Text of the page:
Taking a taxi in Quito – Know the In & Outs like a Local
Taking a taxi in Quito isn’t rocket science, although the noises, sounds, and bustling chaos often makes it seem that way! Here, we give you some advice from the locals, so that you can own street navigation like a true Quiteño.
TAKING A TAXI IN QUITO AS A TOURIST
Quito is a particularly interesting place to take a taxi. It extends almost 65 km from end to end, and yet is only 5 km at its widest part. This leads to almost exclusively north-south transfers, with only select crossings and turns to reach specific points. Keep that linear routing in mind, in case your driver starts to take you in circles!
Key Avenues in Quito, Ecuador
Quito has several key longitudinal avenues; if you look at a map, you can see them, here listed as they appear from West to East:
– Av. Antonio José de Sucre
– Manuel Cordova Galarza Avenue (which leads to the Middle of the World monument)
– Av. De La Prensa
– Av. Amazonas
– Av. 10 de Agosto
– Av. 6 de Diciembre
– Eloy Alfaro Av.
– Simón Bolívar Avenue
– Pedro Vicente Maldonado Avenue
– Av. Teniente Hugo Ortiz
All these provide movement from south to north, and vice versa. It is important to mention that the Pichincha Volcano provides a basic reference in the whole city; it always is visible and is located in the west.
Taxis and other Beasts in Quito
Legend has it that, since taxis arrived in the city, there were always two kinds: legal and not. In fact, confusion as to taxi legality and logistics even managed to paralyze the city in the 90’s. But the reality is this: every legal taxi traditionally belongs to either a “cooperative” or “company.” This sometimes makes things difficult because, according to the current regulatory framework, cooperative taxis are allowed to circulate the streets while company taxis may only do door-to-door service. However, either type may be found on the streets during peak hours. Simply call the service center on the phone or use a trusted mobile, and either a cooperative or company taxi will fight to be the lucky driver that helps you.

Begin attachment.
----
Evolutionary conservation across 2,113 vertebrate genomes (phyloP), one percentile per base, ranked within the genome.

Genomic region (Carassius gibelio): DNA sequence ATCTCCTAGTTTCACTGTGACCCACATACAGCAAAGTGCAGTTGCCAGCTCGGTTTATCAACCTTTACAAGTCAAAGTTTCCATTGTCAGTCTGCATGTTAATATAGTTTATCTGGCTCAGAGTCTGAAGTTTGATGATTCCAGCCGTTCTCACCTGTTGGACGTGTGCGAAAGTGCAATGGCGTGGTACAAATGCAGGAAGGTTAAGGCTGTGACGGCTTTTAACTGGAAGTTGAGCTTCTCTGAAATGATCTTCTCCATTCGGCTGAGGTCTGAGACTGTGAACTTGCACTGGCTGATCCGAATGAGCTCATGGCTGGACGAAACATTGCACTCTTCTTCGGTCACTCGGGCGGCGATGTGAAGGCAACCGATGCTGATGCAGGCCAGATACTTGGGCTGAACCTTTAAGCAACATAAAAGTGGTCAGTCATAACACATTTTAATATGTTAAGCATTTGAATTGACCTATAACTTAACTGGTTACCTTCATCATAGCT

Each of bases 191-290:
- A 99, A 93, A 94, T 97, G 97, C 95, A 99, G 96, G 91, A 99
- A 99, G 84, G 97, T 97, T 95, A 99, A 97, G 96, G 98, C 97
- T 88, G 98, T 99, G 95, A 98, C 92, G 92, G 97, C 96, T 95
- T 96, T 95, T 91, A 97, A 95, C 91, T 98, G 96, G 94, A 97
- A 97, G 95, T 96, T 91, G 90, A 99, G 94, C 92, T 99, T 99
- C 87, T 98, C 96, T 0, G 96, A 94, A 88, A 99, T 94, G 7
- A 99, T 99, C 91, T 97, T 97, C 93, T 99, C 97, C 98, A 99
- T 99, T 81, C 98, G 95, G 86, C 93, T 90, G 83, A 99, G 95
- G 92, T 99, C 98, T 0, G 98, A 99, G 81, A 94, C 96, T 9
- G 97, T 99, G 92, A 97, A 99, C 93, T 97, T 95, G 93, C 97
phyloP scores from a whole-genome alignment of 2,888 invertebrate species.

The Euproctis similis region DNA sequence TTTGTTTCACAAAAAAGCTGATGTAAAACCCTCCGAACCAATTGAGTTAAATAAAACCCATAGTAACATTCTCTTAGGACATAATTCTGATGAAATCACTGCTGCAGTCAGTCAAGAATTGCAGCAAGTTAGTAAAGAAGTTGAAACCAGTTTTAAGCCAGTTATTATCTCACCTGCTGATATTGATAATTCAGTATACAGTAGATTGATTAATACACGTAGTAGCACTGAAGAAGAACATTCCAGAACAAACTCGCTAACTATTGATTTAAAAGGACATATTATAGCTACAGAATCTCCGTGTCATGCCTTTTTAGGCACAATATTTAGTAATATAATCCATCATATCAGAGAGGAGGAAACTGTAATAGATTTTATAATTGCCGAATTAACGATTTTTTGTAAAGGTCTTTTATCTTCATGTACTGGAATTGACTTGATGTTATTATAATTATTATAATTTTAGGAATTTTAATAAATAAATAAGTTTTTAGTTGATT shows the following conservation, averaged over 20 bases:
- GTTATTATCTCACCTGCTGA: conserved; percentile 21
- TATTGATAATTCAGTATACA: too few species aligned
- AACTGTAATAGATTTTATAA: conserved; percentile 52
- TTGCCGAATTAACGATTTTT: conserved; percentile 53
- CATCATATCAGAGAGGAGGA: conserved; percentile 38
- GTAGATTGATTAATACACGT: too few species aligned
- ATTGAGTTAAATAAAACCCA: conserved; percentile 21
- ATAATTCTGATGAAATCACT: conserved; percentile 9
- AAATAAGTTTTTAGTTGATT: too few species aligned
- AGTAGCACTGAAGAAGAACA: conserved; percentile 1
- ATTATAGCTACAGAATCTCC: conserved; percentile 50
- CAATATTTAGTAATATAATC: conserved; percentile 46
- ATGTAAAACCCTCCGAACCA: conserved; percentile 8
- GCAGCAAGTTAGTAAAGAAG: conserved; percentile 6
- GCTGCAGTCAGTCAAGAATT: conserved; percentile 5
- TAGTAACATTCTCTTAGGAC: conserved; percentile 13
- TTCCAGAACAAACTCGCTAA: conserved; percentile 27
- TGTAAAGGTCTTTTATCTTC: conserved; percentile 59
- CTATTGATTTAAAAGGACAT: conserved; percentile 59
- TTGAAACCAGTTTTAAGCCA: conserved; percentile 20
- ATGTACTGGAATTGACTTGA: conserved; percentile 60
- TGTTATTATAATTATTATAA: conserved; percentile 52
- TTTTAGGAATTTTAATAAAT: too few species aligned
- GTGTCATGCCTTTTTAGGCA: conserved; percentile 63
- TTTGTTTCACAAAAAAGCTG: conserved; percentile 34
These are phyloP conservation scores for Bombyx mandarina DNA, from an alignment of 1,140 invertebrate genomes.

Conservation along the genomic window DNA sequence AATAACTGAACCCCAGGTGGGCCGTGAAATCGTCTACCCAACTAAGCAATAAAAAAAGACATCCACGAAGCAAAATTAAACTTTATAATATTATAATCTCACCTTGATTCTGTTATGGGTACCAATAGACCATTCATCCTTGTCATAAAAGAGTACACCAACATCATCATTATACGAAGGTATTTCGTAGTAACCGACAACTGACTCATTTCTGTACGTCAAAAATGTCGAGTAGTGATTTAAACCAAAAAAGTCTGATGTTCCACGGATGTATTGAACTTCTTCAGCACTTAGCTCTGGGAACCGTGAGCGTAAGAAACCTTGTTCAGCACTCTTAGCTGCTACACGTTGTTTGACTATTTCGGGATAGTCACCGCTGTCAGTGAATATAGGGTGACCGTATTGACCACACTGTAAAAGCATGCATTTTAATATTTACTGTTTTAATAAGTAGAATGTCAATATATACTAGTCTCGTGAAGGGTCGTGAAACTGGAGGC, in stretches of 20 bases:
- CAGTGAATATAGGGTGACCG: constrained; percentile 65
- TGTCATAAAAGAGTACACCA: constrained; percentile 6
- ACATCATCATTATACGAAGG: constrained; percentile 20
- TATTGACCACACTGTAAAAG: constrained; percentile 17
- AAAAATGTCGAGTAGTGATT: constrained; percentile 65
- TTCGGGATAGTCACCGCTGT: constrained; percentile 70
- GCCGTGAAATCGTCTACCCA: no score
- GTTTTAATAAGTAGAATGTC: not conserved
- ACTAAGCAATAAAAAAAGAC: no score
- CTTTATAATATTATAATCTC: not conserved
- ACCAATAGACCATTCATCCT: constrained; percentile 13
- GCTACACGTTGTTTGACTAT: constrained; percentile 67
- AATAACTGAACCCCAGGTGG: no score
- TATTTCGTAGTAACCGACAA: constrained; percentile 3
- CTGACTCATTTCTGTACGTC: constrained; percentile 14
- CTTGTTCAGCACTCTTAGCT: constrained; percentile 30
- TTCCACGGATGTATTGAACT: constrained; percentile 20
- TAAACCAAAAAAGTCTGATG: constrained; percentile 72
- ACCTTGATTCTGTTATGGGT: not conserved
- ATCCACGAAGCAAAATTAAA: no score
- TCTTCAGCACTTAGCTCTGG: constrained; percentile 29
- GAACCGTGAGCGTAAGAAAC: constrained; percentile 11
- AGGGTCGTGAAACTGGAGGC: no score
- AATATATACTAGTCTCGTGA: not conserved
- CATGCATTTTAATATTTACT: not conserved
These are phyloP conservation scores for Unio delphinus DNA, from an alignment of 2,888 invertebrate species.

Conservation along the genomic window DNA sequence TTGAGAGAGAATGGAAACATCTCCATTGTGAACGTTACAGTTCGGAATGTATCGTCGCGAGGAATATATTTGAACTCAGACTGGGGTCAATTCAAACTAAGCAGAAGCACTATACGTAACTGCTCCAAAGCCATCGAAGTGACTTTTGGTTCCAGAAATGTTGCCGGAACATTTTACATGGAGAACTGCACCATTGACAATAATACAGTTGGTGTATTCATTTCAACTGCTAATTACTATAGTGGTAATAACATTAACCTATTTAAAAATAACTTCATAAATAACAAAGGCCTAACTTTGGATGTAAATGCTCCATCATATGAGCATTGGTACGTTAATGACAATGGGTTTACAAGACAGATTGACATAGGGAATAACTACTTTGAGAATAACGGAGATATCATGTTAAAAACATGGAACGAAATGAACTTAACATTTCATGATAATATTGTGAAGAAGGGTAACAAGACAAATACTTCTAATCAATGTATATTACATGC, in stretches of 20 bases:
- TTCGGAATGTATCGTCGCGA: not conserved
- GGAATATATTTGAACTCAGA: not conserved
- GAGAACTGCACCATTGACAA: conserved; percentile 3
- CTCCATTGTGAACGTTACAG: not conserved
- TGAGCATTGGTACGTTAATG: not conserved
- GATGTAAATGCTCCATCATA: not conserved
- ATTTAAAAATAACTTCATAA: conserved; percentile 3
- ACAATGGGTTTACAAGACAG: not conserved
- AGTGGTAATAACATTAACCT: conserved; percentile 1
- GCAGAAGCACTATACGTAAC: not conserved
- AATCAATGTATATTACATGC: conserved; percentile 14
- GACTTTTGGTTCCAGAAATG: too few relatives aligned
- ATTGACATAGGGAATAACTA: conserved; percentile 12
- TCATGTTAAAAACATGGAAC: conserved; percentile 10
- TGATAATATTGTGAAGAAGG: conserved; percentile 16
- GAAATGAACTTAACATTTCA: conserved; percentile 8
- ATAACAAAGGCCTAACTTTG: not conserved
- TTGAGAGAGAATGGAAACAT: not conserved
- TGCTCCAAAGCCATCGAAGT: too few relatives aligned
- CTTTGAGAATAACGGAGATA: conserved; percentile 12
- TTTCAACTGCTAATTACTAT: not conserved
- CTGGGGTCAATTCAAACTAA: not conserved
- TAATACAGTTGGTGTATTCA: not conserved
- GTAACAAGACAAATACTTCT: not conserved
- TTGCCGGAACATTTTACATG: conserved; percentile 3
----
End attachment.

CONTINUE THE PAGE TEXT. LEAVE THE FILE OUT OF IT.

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How to Take a Taxi
Taxis can be taken in several ways: here is a brief introduction to the nuances. Follow these tips to be seen as a Quiteño, and not a helpless tourist.
Taxis on the street
The traditional method to catch cab: just stretch out your hand and the taxi will come to you—even if it must cause an accident to get there.
When boarding, tell the driver where you are going. Of course, take notice of whether or not he has a taximeter. The minimum run is 1.5 USD (increasing in price depending upon the distance), plus a starting fee of $0.50 USD. With that in mind, indicate your destination. We suggest that you ALWAYS put on your seat belt; many taxi drivers’ passive-aggressive driving style can be a slightly thrilling adventure.
It is important to mention that if the route leads to Cumbaya, Tumbaco, La Mitad del Mundo, El Valle de los Chillos, or another sector, taxis will charge a flat rate starting around $10 USD. If your destination is to one of these sectors, negotiate before getting in the cab.
Taking a taxi from the front of the hotel
For obvious reasons, hotels in Quito and taxi companies have an agreement to benefit their passengers—so that they do not have to wait or risk taking an unsafe vehicle on the street. This is usually very helpful and comfortable. Talk to the hotel service to get a taxi, which is normally the same price as a cab you’d catch on the street.
Taking a Taxi to or from the Mariscal Sucre Airport
Quito’s airport is approximately 30 km away from the north-center of Quito. The cost into the city is officially $25 USD; but the actual going rate is $27 USD, negotiable with the driver depending upon the sector to which you’re heading.
Taking a taxi using mobile Apps
In Ecuador, there are several mobile taxi apps that you can download. These include Easy Taxi, Uber, Cabify and others.
Security tips for all choices of travel
These safety tips will make you feel more like an experiences Quiteño, and less like an unsuspecting tourist. Take them into account when catching your cab:
The taximeter, 4-letter municipal identification, on-board video surveillance cameras, and seat belt are all basic and necessary security elements. If any of the four are missing, do not board the taxi. You could have a very unpleasant ride. It is important that you know that, by law, the taxi driver must force his passengers to wear a seat belt. However, traditionally, the only belt that works is that of the front passenger seat.
In his blood, the taxi driver has engrained the need to try squeezing a few extra bucks out of tourists. If he does not agree to turn on his meter, a very typical thing after 19h00, you must negotiate the fare before getting in. As a reference, transfers between Avenida Patria to the north and the bicentennial park or similar, will cost you about $5 USD. If the trip is farther, add an average of $2 USD; if the trip is to the south of Quito, the fare is around $6 or $7 USD.
Always carry $1 or $5 USD bills with you; $1 USD coins or smaller are also accepted with total joy. It’s often difficult to get change for larger bills, which, as a rule, leads the taxi driver to charge you more for the transport. When you pay, make sure that you’re given the correct change, as the driver may want to get away with an extra $0.05- 0.10 USD.
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